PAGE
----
Intel are the incumbents
and it is in their interests to support the status quo - protects the license revenue as Lance says and maximises the returns on investments already made. It is up to new entrants to be disruptive (and take more of the risks); this is not just complacency on Intel's part - their resources are huge but not infinite and they cannot do everything. Intel's business practices often limit the reach of their technical prowess (marketing trumps engineering) - look at ARM's continued dominance of the low-power space (Intel was an ARM licensee but dropped out and gave that business away) and also Intel's marketing boys hobbling the Atom chip.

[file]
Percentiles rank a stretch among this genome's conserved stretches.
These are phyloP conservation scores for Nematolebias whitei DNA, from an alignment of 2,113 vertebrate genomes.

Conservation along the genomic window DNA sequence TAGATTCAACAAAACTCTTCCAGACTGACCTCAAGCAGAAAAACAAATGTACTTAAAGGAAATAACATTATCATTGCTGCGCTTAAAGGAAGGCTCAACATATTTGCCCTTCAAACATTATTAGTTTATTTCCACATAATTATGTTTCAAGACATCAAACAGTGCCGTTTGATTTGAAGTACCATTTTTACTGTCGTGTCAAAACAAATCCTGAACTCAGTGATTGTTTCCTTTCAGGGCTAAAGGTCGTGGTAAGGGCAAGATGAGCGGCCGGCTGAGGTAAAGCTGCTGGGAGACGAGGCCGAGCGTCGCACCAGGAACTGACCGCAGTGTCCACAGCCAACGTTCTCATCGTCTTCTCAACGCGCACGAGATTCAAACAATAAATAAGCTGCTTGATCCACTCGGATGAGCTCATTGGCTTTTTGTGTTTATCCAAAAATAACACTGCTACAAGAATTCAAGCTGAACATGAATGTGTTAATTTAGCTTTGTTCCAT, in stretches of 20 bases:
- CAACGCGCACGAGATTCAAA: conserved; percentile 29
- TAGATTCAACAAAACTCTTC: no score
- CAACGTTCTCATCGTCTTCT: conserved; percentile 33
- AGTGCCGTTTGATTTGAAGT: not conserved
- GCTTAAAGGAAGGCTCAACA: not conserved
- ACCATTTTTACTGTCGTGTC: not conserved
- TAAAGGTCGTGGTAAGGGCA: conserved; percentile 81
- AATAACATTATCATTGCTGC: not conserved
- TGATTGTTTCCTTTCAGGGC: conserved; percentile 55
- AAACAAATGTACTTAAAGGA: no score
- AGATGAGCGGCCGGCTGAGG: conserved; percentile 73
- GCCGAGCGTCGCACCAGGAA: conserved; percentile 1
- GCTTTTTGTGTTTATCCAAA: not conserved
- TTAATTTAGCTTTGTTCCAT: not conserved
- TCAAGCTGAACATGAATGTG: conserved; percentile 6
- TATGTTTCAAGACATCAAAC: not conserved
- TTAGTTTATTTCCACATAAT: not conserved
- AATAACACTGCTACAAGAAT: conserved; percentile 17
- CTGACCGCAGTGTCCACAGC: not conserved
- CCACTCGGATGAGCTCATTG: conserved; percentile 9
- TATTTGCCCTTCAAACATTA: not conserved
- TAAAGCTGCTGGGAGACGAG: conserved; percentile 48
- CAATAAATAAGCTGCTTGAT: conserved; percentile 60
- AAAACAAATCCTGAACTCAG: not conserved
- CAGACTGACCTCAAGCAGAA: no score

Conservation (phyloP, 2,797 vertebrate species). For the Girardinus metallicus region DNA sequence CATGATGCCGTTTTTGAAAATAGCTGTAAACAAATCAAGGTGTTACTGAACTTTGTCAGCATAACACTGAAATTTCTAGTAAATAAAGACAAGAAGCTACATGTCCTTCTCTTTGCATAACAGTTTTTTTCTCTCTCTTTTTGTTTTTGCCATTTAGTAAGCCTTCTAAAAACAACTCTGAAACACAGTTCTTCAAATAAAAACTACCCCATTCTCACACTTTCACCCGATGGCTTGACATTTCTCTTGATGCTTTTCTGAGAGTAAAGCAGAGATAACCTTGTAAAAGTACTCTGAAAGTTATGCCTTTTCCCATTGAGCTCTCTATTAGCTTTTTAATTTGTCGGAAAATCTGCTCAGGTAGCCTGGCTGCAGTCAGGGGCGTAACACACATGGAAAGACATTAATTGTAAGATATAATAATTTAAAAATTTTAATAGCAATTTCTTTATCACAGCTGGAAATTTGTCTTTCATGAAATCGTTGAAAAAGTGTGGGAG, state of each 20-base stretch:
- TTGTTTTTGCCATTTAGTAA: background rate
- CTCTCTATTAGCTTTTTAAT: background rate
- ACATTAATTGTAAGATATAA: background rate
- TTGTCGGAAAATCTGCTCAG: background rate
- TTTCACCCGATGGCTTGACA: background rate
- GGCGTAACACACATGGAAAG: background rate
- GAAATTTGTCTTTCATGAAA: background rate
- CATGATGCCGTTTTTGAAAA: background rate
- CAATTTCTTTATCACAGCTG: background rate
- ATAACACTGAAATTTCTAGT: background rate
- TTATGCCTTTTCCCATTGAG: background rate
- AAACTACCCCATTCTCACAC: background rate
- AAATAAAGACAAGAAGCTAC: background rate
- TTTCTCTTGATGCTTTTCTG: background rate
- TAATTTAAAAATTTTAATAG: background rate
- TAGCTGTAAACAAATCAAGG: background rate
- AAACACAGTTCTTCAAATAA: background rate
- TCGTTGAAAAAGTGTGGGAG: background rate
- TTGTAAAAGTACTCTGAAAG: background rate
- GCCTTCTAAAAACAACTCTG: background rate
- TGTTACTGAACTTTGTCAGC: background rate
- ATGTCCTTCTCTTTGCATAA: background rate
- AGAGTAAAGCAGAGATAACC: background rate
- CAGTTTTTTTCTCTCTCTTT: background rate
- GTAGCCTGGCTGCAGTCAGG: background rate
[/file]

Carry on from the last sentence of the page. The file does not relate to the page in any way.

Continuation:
Marketing also dictates a "black and white" approach - something has to win and all the alternatives must lose so Intel try to pick the winner (e.g. FinFET) and have to back it. From that point, everything else has to be inferior or the powerpoint slides don't stack up.
Microsoft is a direct and obvious comparison - although Intel has far greater research chops than they do; MS will defend the PC (and Windows and .Net) to the death and are frantically playing catch-up with on mulitple fronts (Metro UI, Bing, Win on ARM, ...).
Power consumption is a big issue and this new lot will do well from noticing that. I hope.